[Date Prev][Date Next][Thread Prev][Thread Next][Date Index][Thread Index][Subject Index][Author Index]

Re: begging behaviour among theropods



From: StephanPickering@cs.com

Can you define "birds" without "dinosaur"? I don't think so.

Can you define "dinosaur" without "archosaur"? Can you define "archosaur" without "diapsid"? Can you define "diapsid" without "amniote"? Can you define "amniote" without "tetrapod"?

Your point is moot.  I trust my excercise was also self-explanatory.

Jordan Mallon

Undergraduate Student, Carleton University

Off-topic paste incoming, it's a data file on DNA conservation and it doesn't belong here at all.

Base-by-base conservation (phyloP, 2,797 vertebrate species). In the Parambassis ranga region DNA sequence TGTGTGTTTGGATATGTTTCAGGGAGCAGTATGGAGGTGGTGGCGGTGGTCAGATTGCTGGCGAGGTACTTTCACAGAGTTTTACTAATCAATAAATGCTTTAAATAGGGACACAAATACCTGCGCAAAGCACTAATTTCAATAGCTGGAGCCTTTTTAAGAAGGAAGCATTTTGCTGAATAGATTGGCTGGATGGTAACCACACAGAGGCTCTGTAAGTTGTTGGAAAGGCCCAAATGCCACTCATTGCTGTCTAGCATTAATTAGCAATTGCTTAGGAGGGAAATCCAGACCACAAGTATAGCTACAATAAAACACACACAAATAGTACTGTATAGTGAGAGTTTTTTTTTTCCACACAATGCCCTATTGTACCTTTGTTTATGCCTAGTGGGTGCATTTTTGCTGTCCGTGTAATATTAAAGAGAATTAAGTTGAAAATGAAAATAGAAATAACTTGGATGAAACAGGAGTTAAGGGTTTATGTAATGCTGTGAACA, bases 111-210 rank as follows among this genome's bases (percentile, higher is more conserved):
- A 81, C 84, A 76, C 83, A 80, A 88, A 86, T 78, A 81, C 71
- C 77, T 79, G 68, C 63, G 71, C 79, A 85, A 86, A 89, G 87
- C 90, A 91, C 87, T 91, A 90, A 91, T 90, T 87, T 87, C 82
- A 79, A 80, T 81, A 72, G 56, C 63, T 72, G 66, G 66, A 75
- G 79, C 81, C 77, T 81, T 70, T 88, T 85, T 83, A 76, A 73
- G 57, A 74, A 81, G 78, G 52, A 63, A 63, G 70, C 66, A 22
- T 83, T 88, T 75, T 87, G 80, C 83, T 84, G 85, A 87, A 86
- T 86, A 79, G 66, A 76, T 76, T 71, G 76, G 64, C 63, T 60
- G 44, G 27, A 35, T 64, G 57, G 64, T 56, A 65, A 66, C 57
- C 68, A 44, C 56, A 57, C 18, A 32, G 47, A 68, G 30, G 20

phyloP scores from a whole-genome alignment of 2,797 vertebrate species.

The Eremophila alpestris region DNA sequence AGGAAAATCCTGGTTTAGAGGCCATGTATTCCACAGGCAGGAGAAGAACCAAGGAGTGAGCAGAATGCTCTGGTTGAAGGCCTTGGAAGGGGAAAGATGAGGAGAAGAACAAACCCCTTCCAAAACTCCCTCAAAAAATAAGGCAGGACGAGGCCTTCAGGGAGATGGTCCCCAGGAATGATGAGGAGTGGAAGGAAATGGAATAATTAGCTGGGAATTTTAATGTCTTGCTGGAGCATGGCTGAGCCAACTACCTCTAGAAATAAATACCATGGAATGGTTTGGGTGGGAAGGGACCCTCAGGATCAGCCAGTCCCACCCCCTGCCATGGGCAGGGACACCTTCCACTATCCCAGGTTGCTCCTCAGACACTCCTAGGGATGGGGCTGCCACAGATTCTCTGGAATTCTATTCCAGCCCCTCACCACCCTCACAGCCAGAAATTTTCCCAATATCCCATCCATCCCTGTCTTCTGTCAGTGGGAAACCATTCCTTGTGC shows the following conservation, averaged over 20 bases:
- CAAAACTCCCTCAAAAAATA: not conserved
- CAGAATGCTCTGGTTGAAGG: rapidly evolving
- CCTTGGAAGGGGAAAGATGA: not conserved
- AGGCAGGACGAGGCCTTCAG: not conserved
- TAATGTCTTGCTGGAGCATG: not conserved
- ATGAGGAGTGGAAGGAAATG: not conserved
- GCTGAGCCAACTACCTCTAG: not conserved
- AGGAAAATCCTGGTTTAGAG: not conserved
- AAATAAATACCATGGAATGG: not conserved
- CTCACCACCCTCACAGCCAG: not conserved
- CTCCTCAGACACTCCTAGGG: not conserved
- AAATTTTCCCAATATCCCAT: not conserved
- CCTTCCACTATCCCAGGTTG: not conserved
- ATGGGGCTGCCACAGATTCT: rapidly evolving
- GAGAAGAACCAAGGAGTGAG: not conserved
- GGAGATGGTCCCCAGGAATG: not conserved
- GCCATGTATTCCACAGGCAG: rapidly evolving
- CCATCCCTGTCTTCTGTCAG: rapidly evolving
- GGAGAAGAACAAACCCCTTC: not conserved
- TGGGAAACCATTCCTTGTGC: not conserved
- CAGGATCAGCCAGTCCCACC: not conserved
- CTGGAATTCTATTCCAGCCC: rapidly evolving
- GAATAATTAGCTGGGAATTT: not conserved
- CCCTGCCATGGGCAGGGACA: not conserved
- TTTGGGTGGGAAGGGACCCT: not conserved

Vertebrate Paleontology & Paleoecology

Website: http://www.geocities.com/paleoportfolio/
AIM: jslice mallon

"Bird" is a
vernacular word, and, however popular throughout the centuries, its
scientific definition is inseparable from Theropoda within Dinosauria, a case
proven well over a decade ago. I still delight in Tom Holtz's description of
them being "stump-tailed swell-brained flying theropods"...and, when you say
"birds", your word remains nebulous (everyone may think they know what a
"bird" is, but trying sitting down with a piece of paper and pen and defining
the word). For me, extant theropods = Avifilopluma Avialae Carinatae
Ornithurae Aves, i.e., living stumped-tailed swell-brained, flying and
secondarily flightless, theropod dinosaurs. I trust this little exercise is
self-explanatory!

_________________________________________________________________
Add photos to your e-mail with MSN 8. Get 2 months FREE*. http://join.msn.com/?page=features/featuredemail